Segregation and Computing

Having seen just how rabid the segregation laws were all through the USA – not just the South – I wondered what would happen if segregation were still in effect today? I couldn’t imagine bigots being comfortable with the very thought of black data and white data intermingling. Bigotry is a form of mental insanity, and this insanity is typified by an obsessive compulsion to keep everything that touches or involves one kind of person totally separate from another class of person. These people segregated radio broadcasts and movies, for pete’s sake.

Data networks would have to be separate, with state communications safety commissions specifying which parts of the spectrum were for colored wireless networks and which ones were for white wireless networks. Wireless specifications would have to stipulate that the networks were separate but equal… even if the ones serving colored people had substandard equipment.

Wired networks, as well, would be separate but “equal”, with firewalls keeping the rules on what traffic should go where. This would naturally lead to different storage networks, different logon servers, different databases… all in the name of keeping things separate. Why should the records of a colored person be stored on the same hard drive as those of a white person? If they do not mingle in society, they surely should not mingle in the datacenter, or so the reasoning would go.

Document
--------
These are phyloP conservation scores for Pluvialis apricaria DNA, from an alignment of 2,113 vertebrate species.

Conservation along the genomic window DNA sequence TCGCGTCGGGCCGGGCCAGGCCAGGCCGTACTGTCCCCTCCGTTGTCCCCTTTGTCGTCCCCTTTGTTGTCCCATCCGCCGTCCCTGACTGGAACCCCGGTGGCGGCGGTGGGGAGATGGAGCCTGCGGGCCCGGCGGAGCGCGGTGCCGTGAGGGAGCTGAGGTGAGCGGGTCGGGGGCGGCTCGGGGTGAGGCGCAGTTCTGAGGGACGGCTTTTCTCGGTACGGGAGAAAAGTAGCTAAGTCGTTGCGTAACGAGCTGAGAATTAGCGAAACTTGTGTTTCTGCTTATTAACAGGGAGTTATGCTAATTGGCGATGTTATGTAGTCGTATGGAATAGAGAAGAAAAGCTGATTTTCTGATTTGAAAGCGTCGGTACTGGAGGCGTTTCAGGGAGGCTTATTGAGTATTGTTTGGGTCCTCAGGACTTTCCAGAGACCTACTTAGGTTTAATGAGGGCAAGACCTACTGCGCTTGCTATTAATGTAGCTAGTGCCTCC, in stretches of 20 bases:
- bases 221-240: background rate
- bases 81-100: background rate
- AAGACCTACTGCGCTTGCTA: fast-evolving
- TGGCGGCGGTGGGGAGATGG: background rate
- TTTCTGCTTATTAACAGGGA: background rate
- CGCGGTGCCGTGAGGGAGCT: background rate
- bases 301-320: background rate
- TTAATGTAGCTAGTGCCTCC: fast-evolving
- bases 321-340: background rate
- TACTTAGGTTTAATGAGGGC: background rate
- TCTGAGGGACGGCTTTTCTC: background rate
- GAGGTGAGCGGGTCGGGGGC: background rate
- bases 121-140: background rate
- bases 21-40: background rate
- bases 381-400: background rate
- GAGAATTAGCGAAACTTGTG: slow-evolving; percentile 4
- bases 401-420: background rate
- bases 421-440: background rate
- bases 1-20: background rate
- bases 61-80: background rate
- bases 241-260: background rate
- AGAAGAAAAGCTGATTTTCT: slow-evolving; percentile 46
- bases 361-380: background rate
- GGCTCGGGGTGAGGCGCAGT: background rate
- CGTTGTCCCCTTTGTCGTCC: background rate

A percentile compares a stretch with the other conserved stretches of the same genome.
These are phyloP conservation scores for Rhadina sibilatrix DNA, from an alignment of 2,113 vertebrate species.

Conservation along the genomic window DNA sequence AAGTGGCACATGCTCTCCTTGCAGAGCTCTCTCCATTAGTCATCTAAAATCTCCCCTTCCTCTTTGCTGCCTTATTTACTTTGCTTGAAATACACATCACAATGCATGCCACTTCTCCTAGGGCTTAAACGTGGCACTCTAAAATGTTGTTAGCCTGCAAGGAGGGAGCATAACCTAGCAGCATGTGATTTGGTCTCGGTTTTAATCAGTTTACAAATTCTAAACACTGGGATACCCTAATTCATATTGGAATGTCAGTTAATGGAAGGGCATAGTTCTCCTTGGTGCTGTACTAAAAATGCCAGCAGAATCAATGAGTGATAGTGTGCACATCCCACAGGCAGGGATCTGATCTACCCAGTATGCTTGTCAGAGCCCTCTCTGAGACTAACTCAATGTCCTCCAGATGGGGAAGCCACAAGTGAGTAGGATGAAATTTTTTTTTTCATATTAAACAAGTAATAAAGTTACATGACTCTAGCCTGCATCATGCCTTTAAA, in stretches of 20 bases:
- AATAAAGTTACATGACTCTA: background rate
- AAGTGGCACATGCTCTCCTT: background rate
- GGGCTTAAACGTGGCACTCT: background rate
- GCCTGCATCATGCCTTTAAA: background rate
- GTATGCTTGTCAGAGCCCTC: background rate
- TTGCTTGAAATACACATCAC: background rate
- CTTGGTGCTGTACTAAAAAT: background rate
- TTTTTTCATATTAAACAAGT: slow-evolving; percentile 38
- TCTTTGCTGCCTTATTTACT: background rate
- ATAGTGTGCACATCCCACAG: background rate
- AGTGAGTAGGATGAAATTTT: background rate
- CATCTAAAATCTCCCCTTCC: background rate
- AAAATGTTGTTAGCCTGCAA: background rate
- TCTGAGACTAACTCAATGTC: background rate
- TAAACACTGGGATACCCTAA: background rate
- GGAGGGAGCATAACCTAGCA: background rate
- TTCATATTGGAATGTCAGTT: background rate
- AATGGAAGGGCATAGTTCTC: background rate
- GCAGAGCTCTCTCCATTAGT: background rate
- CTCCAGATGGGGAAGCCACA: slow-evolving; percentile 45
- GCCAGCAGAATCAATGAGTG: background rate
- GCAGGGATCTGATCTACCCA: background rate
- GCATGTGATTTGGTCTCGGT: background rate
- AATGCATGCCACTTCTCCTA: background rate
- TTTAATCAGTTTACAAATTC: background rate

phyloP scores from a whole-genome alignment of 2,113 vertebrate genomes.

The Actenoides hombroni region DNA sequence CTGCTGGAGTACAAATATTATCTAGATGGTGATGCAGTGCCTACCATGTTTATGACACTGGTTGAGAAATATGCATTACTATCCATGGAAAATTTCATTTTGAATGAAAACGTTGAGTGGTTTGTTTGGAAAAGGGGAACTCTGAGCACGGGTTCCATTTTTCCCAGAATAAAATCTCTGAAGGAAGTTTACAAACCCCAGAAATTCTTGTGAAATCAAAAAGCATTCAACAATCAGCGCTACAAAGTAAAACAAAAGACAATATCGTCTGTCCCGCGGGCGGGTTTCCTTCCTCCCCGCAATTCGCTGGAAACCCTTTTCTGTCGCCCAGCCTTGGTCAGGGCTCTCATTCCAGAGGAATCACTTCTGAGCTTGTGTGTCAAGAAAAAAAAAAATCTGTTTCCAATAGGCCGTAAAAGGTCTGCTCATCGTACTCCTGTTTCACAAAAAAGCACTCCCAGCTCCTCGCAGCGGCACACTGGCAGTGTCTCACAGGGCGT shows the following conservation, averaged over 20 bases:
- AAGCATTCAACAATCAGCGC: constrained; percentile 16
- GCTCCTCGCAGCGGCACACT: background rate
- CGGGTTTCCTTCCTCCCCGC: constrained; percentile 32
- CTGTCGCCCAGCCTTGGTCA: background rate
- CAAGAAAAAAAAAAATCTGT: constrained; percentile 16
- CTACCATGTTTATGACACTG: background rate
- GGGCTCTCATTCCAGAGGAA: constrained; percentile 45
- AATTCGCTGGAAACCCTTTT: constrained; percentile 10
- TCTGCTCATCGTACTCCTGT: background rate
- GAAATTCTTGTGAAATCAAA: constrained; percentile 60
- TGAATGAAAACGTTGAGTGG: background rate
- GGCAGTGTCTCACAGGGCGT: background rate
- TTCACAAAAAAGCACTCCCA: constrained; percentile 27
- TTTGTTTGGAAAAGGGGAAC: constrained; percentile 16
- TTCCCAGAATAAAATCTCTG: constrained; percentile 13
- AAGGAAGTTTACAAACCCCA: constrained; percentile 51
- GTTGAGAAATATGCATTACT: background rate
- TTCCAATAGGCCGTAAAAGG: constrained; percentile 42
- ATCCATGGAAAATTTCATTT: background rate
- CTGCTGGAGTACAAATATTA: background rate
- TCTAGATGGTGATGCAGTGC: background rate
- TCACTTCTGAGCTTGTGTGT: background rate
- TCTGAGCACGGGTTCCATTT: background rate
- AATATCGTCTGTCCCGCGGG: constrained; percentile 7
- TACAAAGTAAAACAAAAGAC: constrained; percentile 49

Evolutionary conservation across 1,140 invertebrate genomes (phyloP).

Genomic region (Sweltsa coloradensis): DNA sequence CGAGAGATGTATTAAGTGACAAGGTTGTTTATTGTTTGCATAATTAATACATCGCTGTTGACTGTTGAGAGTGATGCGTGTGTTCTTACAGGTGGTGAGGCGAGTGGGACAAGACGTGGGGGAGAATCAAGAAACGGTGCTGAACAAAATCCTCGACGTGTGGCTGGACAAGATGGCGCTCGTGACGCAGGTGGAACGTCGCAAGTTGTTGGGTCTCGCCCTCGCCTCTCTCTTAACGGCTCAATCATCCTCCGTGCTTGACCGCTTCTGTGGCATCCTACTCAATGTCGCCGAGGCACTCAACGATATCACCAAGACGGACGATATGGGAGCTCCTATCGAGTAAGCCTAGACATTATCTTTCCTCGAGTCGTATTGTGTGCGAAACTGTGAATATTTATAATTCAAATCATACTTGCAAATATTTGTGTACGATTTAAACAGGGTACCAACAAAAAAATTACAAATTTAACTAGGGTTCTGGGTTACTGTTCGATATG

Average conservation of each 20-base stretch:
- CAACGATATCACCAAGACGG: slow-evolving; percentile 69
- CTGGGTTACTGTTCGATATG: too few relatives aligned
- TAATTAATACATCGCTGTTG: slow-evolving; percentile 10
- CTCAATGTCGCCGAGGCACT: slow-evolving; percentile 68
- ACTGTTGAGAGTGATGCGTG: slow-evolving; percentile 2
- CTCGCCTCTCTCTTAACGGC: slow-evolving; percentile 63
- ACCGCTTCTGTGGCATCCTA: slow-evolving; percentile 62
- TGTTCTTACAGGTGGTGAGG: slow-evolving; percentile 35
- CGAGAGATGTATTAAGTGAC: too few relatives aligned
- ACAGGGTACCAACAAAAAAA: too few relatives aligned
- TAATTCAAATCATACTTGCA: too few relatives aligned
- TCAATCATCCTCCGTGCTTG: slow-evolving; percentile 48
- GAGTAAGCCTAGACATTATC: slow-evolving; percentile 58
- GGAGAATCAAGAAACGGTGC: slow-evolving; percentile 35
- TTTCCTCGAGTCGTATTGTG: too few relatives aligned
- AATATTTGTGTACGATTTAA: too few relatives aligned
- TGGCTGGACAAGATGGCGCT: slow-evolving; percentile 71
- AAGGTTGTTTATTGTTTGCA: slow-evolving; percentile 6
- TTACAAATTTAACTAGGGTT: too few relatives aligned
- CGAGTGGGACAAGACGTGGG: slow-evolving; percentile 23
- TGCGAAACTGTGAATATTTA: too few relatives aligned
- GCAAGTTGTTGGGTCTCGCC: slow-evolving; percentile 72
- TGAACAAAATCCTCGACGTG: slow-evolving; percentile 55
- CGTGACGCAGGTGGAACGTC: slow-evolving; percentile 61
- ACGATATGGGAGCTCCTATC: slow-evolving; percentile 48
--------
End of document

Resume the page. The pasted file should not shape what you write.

As an economist, this brings up the economic lunacy of segregation – why should a business be burdened with parallel systems, or deny a segment of the customer base services? It makes no economic sense, whatsoever. The same people that throw a fit about how Washington is meddling in their affairs are not above doing that very same sort of meddling on their own, even if it is more burdensome than the stuff coming out of DC.

As a network engineer, it would have been a nightmare trying to keep and prove all the data bits were truly separate from each other. Networks are designed to serve everyone. In networking, we give preference to services and types of traffic, not people.

But as a historian, I am sure that had segregation not been defeated and brought to an end, we would have such unwieldy rules in place. Their impact would be more than just economic and technical: they would be a further extension of the brutality of bigotry.

We cannot allow the rules of our world to be dictated by those who are mentally insane. Bigotry is insanity, and the cure for it certainly does not lie in holding a position of power.

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